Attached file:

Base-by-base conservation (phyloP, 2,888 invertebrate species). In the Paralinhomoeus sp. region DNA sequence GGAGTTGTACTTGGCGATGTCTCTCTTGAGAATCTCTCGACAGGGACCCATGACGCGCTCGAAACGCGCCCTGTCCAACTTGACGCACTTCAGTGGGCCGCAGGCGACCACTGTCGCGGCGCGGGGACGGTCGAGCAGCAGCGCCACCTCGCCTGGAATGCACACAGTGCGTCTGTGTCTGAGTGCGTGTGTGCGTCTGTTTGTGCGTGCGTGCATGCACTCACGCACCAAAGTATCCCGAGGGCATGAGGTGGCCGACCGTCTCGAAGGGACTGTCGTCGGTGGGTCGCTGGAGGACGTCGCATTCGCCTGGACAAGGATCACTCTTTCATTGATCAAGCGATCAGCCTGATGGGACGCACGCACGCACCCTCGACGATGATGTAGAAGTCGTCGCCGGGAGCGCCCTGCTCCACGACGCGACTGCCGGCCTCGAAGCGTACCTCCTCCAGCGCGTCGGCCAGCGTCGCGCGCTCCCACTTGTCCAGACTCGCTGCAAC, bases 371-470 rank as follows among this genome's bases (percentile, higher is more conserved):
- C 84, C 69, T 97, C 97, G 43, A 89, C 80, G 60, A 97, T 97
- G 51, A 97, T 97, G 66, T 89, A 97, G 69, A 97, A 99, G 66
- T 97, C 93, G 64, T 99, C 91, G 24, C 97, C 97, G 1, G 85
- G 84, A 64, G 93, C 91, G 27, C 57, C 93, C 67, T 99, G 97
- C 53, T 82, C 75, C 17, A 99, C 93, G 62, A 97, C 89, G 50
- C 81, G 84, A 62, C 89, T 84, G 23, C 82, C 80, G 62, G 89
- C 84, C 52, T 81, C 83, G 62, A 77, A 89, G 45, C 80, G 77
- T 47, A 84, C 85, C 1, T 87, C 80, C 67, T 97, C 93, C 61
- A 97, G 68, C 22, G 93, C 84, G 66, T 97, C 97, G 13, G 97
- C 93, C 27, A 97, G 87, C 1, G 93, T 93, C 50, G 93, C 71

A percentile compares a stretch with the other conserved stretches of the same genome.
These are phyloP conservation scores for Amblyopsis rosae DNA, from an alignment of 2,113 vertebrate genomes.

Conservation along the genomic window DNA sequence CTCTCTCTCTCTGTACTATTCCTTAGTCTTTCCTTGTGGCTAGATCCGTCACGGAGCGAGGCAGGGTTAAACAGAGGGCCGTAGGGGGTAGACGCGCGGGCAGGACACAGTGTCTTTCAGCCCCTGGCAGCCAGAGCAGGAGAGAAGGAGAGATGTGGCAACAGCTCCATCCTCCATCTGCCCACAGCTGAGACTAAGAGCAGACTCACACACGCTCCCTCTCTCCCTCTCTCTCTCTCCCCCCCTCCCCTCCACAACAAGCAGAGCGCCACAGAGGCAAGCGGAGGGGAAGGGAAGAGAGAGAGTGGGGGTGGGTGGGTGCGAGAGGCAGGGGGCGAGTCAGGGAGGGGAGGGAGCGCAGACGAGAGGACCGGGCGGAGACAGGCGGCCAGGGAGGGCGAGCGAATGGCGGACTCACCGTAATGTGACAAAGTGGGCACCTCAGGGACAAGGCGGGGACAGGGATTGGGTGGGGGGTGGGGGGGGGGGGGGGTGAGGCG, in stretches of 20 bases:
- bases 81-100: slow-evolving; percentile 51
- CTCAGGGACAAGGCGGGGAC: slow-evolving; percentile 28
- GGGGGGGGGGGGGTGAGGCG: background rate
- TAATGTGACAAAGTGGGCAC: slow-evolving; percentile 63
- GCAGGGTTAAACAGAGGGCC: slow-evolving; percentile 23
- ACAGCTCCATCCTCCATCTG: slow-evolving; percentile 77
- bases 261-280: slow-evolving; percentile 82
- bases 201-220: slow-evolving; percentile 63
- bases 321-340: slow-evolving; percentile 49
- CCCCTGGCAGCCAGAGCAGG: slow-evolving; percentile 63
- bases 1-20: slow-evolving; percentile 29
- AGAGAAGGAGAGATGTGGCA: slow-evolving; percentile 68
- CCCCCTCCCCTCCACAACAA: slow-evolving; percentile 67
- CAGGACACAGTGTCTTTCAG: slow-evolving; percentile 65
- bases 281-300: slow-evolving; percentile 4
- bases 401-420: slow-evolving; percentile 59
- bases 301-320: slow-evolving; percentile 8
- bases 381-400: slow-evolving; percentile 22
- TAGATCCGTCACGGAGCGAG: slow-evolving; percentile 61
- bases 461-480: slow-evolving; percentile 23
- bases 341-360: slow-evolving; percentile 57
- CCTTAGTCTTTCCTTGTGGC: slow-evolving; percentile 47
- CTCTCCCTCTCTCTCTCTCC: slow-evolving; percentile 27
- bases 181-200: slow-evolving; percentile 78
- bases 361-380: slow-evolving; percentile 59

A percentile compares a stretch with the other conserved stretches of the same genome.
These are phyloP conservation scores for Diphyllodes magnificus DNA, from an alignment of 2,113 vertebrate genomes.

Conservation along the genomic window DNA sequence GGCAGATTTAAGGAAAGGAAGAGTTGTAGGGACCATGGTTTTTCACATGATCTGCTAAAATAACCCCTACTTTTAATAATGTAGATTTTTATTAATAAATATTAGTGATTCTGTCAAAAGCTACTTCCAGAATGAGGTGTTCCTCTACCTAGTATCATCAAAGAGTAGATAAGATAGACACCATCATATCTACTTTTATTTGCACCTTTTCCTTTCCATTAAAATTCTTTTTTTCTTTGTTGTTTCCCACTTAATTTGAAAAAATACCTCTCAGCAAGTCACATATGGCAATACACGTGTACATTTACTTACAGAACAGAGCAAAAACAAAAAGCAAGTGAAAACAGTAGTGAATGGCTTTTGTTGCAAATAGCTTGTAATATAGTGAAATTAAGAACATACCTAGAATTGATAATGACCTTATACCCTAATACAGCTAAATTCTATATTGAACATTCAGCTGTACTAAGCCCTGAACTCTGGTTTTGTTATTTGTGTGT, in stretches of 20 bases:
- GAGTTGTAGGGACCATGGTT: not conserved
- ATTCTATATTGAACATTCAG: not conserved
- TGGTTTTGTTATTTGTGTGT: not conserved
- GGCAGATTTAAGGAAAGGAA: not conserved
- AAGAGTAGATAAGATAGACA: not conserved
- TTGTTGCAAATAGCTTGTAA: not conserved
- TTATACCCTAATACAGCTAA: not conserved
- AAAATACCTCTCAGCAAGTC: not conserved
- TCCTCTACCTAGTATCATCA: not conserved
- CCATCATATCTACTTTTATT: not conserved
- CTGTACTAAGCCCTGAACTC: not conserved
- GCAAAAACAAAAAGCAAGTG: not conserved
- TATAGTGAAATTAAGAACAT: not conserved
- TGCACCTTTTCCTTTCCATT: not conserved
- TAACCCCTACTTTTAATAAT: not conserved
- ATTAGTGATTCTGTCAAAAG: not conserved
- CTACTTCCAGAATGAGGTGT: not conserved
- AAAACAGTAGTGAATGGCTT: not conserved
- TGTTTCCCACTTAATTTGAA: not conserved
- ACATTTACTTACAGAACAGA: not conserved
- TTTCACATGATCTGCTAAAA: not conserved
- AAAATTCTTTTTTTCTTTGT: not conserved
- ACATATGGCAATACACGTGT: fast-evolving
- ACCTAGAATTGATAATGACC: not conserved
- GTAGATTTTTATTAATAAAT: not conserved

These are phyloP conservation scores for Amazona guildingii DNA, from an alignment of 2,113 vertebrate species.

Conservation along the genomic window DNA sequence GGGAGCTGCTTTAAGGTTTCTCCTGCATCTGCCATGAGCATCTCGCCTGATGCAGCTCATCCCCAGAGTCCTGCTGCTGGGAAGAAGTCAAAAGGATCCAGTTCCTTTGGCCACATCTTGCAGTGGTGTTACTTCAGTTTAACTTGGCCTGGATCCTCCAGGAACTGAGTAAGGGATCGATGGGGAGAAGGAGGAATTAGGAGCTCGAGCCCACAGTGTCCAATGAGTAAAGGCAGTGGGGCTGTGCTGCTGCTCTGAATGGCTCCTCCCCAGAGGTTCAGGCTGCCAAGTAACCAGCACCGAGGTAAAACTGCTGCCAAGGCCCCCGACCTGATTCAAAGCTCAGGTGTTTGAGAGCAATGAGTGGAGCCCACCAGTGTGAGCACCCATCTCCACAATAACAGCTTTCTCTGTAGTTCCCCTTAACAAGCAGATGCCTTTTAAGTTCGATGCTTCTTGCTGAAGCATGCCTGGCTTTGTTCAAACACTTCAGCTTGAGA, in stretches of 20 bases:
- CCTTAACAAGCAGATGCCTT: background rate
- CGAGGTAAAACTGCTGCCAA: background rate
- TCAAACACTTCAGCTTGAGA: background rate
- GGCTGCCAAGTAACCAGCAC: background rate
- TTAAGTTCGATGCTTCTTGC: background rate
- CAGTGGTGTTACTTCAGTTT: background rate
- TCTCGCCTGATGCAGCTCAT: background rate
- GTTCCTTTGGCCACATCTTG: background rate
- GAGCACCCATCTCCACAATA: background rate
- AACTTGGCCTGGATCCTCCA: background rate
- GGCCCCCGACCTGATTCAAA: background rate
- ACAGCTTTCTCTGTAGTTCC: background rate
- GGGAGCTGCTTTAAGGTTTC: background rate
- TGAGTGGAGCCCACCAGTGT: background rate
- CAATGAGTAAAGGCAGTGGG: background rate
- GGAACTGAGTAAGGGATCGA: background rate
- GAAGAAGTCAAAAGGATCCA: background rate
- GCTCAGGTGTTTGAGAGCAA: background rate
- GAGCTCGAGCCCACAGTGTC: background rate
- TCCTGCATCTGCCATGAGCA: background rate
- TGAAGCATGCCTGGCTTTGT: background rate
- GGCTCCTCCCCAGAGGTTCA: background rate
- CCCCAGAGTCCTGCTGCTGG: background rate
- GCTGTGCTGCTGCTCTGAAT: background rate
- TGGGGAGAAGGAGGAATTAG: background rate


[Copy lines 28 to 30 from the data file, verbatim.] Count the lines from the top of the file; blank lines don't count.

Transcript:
- CAGGACACAGTGTCTTTCAG: slow-evolving; percentile 65
- bases 281-300: slow-evolving; percentile 4
- bases 401-420: slow-evolving; percentile 59